- Unsupervised learning is when there are multiple relationships between several items, and a suggestion engine delivers real-time suggestions. A good example is Facebook’s friends’ list. The tools that you would be using are Principal Component Analysis, Singular Value Decomposition, clustering algorithms, and Independent Component Analysis.
- Reinforcement learning is a space between supervised learning and unsupervised learning where there is a chance of either improvement or going the extra mile. The tools that you would use include TD-Learning, Q-Learning, and genetic algorithms.
In a sense, data wrangling is where all the research data comes together to form a single, cohesive whole. In data wrangling, raw data is transformed into properly structured, logical sets that are workable. For this, you may need to work with both SQL and noSQL-based databases, which act as central hubs. A few examples include PostgreSQL, Hadoop, MySQL, MongoDB, Netezza, Spark, Oracle, etc.
Communication and Data Visualization
The job of a data analyst is not limited to data interpretation and reporting. Data analysts are also expected to communicate insights derived to all the stakeholders involved. Knowledge of visual encoding tools, like as.ggplot, matplotlib, d3.js, and seaborne, is essential to accomplish this effectively.
Let's suppose you work in an organization as a data analyst. You have analyzed a set of data and have submitted your report to the team so that they can begin their work. Before commencing work on the project, the team may have a few questions to get a proper understanding of the project and how the data could be used. But you might not have enough time to answer all of these questions.
That’s where data intuition steps in. With experience, you learn what questions are likely to be raised and how to curate a set of answers that addresses all blind spots. This will also help you categorize questions as good-to-know or need-to-know.
Tasks Performed by Data Analysts
- Gathering and extracting numerical data.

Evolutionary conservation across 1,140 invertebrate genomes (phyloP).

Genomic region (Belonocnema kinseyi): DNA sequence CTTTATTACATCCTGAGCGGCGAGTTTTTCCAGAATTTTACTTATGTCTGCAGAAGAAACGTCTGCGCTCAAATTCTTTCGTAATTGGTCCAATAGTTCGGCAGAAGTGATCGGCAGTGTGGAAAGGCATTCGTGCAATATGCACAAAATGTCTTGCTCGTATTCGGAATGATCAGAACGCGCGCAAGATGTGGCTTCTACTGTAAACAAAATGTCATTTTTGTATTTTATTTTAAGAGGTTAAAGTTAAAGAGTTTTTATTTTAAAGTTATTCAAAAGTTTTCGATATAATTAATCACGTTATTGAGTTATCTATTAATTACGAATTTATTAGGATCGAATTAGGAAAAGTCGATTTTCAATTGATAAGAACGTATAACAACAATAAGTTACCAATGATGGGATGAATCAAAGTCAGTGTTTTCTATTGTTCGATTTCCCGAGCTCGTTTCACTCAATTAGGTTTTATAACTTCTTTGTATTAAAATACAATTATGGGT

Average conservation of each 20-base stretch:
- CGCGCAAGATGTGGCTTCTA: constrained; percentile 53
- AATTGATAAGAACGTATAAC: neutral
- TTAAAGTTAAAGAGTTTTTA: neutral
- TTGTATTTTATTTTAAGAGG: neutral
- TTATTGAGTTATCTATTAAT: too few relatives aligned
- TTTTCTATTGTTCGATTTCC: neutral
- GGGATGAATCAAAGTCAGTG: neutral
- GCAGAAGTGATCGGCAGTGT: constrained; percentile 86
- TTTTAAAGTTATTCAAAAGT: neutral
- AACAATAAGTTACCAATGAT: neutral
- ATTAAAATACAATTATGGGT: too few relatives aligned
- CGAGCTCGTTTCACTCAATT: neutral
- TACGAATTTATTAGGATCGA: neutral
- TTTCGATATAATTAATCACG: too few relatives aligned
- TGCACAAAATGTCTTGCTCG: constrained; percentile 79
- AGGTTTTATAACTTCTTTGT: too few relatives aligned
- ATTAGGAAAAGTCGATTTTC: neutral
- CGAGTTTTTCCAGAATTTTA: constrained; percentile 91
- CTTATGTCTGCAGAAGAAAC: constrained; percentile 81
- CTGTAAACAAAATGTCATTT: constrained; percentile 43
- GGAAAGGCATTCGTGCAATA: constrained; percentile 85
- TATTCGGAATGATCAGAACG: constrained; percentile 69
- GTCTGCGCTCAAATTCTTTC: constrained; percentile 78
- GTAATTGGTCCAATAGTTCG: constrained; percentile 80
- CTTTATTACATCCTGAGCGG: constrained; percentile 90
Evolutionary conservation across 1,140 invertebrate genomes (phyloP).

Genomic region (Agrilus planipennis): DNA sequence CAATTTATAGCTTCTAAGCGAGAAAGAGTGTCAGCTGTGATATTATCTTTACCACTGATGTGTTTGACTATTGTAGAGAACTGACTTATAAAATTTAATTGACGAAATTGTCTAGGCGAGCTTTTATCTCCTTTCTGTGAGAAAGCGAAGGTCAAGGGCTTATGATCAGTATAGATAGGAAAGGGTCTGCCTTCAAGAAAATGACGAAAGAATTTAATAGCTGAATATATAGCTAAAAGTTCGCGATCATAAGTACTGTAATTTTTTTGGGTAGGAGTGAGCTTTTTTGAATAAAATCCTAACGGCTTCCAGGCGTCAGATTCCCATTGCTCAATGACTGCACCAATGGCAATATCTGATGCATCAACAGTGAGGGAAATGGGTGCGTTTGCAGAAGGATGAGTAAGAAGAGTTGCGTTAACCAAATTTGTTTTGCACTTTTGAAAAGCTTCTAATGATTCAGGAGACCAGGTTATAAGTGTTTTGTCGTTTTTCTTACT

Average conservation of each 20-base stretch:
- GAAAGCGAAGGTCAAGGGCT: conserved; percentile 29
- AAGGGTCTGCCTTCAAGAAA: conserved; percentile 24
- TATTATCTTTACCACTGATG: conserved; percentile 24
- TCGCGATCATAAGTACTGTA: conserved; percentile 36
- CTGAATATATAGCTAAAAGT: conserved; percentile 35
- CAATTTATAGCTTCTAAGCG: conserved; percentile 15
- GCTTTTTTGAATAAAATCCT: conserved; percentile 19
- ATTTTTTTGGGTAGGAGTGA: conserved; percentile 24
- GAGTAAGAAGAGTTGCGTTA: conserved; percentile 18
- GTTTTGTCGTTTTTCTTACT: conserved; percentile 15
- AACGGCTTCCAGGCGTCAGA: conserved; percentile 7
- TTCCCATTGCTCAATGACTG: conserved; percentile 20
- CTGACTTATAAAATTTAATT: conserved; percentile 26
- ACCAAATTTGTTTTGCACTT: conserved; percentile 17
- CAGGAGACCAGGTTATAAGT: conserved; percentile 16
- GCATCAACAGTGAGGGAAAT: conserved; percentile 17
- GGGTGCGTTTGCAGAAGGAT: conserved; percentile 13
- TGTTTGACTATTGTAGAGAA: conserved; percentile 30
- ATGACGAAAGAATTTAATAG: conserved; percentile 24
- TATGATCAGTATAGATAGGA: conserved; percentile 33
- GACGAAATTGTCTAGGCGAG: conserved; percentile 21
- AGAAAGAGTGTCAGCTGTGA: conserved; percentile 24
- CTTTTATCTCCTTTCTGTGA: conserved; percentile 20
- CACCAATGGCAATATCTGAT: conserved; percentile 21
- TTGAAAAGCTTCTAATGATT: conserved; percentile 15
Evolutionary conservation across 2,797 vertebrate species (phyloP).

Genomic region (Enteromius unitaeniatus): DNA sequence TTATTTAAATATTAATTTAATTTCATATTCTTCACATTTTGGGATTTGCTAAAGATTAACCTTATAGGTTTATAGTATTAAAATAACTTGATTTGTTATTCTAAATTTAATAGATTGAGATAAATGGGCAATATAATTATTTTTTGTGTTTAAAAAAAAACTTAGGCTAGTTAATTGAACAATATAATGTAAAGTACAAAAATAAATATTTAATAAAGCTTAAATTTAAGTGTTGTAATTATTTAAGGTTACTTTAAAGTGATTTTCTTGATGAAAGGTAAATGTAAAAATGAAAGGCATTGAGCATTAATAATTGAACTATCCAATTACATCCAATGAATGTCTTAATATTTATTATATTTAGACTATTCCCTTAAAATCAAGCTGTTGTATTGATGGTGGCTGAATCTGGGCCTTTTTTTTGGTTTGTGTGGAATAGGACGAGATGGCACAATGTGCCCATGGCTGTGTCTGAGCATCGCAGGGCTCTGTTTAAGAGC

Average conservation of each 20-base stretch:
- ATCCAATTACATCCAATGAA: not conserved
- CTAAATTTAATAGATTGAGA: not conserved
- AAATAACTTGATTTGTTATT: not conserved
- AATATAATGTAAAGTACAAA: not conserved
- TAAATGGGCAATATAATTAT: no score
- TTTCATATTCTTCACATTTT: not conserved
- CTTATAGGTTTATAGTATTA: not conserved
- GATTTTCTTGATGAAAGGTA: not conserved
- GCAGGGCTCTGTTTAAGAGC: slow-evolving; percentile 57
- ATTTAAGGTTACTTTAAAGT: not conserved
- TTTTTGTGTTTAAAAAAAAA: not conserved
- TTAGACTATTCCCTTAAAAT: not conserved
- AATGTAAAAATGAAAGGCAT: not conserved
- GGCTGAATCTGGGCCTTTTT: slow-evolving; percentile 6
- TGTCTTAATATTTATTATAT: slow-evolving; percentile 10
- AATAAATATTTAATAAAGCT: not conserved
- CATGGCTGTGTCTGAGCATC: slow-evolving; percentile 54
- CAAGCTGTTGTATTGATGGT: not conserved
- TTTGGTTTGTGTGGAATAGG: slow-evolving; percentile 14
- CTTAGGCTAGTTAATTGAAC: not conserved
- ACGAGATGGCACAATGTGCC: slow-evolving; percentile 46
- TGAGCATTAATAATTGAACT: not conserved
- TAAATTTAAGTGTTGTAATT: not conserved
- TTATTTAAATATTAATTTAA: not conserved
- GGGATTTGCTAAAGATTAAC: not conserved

- Finding trends, patterns, and algorithms within the data.
- Interpreting the numbers.
- Analyzing market research.
- Applying these decisions back to the business.
To be a successful data analyst, you need to have a passion for numbers, the ability to extract useful insights from processed data, and the skill to present these insights in the visual form accurately. These skills cannot be learned overnight. With patience, hard work, and the right guidance, anything is possible. And yes, it all begins with a plan.
Are you looking forward to becoming a Data Science expert? This career guide is a perfect read to get you started in the thriving field of Data Science. Download the eBook now!
Begin Your Training with Our Data Analyst Master’s Program
If you’re ready to take the next step by earning your certification in data analysis, you’ve come to the right place! At Simplilearn, we’re excited to announce our partnership with IBM is one of our newest online learning programs: the Data Analyst Course.
Data Analytics Bootcamp teaches students the ins and outs of data analysis and includes everything from fundamentals to advanced principles. Students learn an array of advanced analytics tools, data visualization tools, and programming tools, all of which are essential to thrive in a data analyst role.
If you're interested in becoming a Data Science expert, then we have just the right guide for you. The Data Science Career Guide will give you insights into the most trending technologies, the top companies that are hiring, the skills required to jumpstart your career in the thriving field of Data Science, and offers you a personalized roadmap to becoming a successful Data Science expert.